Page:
The Arizona Cardinals were founded in Chicago as the Morgan Athletic Club in 1898 and were charter members of the National Football League in 1920. During their stay in the Windy City, the Cardinals won a controversial NFL Championship in 1925 and another in 1947, just after team owner Charles Bidwill passed away. After losing in the 1948 Championship game, the Cardinals fell on hard times. They went through a number of head coaches, losing seasons, and were struggling financially.
Violet Bidwill had taken control of the team after her husband Charles’ death in 1947. Two years later, Ms. Bidwill married Walter Wolfner, a one-time St. Louis coffee broker. In 1951, Wolfner was named managing director of the team, with Charles “Stormy” Bidwill the president, and Bill Bidwill the vice-president. The fact that Wolfner had control of the team was the first step in the Cardinals moving to St. Louis.
In 1954, the Cardinals would play their first charity exhibition game in St. Louis. They lost 30-0 to the Philadelphia Eagles, but Wolfner would sign a ten-year agreement to play an annual exhibition game at Sportman’s Park. The game would become known as the Cardinal Glennon charity game and it would become a fixture on the Cardinals pre-season schedule for over 20 years.
The Cardinals continued to struggle financially in Chicago throughout the mid-1950s. As Robert Burnes wrote in his book “Big Red,” Wolfner was being badgered by the press and friends to move the team to St. Louis. “We have to do something,” Wolfner said, “The Bears have offered us $500,000 to leave Chicago and we’ve made them the same offer, but it’s a standoff.”
Violet Bidwill Wolfner did not want to leave Chicago. “They tried to run Charley (Bidwill) out of Chicago ten years ago and they couldn’t do it. Now they’re trying to do the same thing and the answer is still no.”
Televison was starting to have a great impact on the National Football League. The problem in Chicago was that neither the Cardinals or Bears could have their road games televised when the other team had a home game. This was a significant loss of revenue for both teams and the NFL.
Bill Bidwill told the St. Louis Globe Democrat, “All the other teams were profiting from television and neither of us (Cardinals and Bears) was making a nickel.”
With neither team willing to budge, the league threatened to intervene.
“Commissioner (Bert) Bell was after both of us to do something about it and told us that if we didn’t come to an agreement, he’d step in,” Bidwill said. “The Bears’ argument was that they were the stronger team and had better attendance. Our argument was that we had been in Chicago longer than they had. If anybody should leave, the Bears should.”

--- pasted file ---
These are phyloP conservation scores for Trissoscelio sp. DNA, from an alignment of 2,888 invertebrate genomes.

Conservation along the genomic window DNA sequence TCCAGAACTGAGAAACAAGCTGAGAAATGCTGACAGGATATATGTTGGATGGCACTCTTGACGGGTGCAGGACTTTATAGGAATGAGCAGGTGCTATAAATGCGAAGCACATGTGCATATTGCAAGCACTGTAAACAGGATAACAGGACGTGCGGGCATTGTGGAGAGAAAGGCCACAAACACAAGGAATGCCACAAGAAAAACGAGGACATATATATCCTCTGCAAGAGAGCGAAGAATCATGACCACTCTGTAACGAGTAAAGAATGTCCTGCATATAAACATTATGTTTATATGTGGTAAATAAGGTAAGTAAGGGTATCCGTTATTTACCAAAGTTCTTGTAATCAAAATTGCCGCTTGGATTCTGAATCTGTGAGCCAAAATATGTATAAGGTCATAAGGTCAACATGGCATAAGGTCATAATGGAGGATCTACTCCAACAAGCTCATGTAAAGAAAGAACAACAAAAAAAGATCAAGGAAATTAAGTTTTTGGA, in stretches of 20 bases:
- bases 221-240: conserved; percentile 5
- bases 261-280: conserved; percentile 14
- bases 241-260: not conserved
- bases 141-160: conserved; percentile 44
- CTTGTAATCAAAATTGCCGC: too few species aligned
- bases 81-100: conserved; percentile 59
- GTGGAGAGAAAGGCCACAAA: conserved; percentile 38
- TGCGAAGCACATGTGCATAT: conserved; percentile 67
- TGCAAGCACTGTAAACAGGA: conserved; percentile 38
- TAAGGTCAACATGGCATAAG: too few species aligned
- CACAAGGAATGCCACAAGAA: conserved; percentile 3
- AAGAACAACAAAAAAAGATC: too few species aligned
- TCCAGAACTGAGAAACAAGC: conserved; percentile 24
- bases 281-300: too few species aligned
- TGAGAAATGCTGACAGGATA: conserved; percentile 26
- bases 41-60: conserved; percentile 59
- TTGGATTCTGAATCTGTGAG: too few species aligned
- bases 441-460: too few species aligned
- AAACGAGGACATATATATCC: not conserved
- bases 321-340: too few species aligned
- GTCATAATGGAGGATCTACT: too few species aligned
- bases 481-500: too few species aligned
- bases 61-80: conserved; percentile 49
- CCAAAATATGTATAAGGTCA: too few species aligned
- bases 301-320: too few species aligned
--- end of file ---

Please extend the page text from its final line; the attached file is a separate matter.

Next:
While it became obvious that one of the two teams would have to move, there didn’t appear to be a quick resolution.
In September of 1959, Commissioner Bell had announced plans to expand the NFL. He singled out St. Louis, Minneapolis, Dallas, and Miami as possible locations.
St. Louisan Joseph Griesedieck, president of Falstaff Brewery, immediately put up $50,000 toward obtaining an expansion team and urged city leaders to expedite plans on a new downtown St. Louis stadium. There was league-wide support for St. Louis expansion and the bid was quickly approved by the NFL in December. There appeared to be no obstacles. St. Louis would have its football team. However, the league backed off at the last minute. Commissioner Bell had suddenly died a few weeks after the expansion announcement and the league was struggling to name a replacement. On January 21, 1960, assistant commissioner Austin Gussell decided to delay expansion until a new commissioner was in place.
It may have been the first, but certainly not the last time St. Louis was left disappointed with an NFL expansion decision.
AFL INTEREST IN ST. LOUIS
On the same day Gussell had announced the expansion delay, a representative of the American Football League appeared in St. Louis to explore locating a franchise in the Gateway City. DeWitt Moyer told the St. Louis Post Dispatch that he was certain St. Louis could be granted the last AFL team that would start play that fall. He even floated a possible team name of the St. Louis Blue Jays.
This development made the NFL nervous. They didn’t want to lose the St. Louis market to the AFL. Chicago Bears owner George Halas, Wolfner, and Griesiedieck resumed talks that would relocate the Cardinals from Chicago to St. Louis. “The league wanted no more tarrying on the television problem,” Bill Bidwill said. “Somebody had to leave Chicago.”
Halas offered to pay the Cardinals $500,000 over a ten year period if they were to relocate to St. Louis. Griesedieck offered to pay Wolfner $300,000 for a 10% stake in the team. Despite continual public denials of relocation by Wolfner, he privately agreed to the terms and planned to request permission to move the team at the upcoming league meetings in Los Angeles.
ANNOUNCEMENT OF MOVE
The NFL met in Los Angeles on March 10, 1960 and Rams general manager Pete Rozelle was finally named the new commissioner. Griesiedieck and Wolfner met with Rozelle to discuss the relocation and on March 13, after a unanimous vote, it was announced that the Cardinals were being moved from Chicago to St. Louis.
Approval of the move was provisional based on Wolfner’s ability to arrange a suitable lease for Busch Stadium and work out satisfactory arrangements for telecasting rights. Commissioner Rozelle gave an April 2 deadline for the transfer of the team to become effective. Both conditions were resolved prior to the deadline.
Wolfner denied the team was moving all the way up to the announcement. When asked if he were moving the Cardinals on March 11, he said “Someone is always trying to move us somewhere. There’s nothing to it. We’re staying in Chicago.”
Two days later, St. Louis had their football team.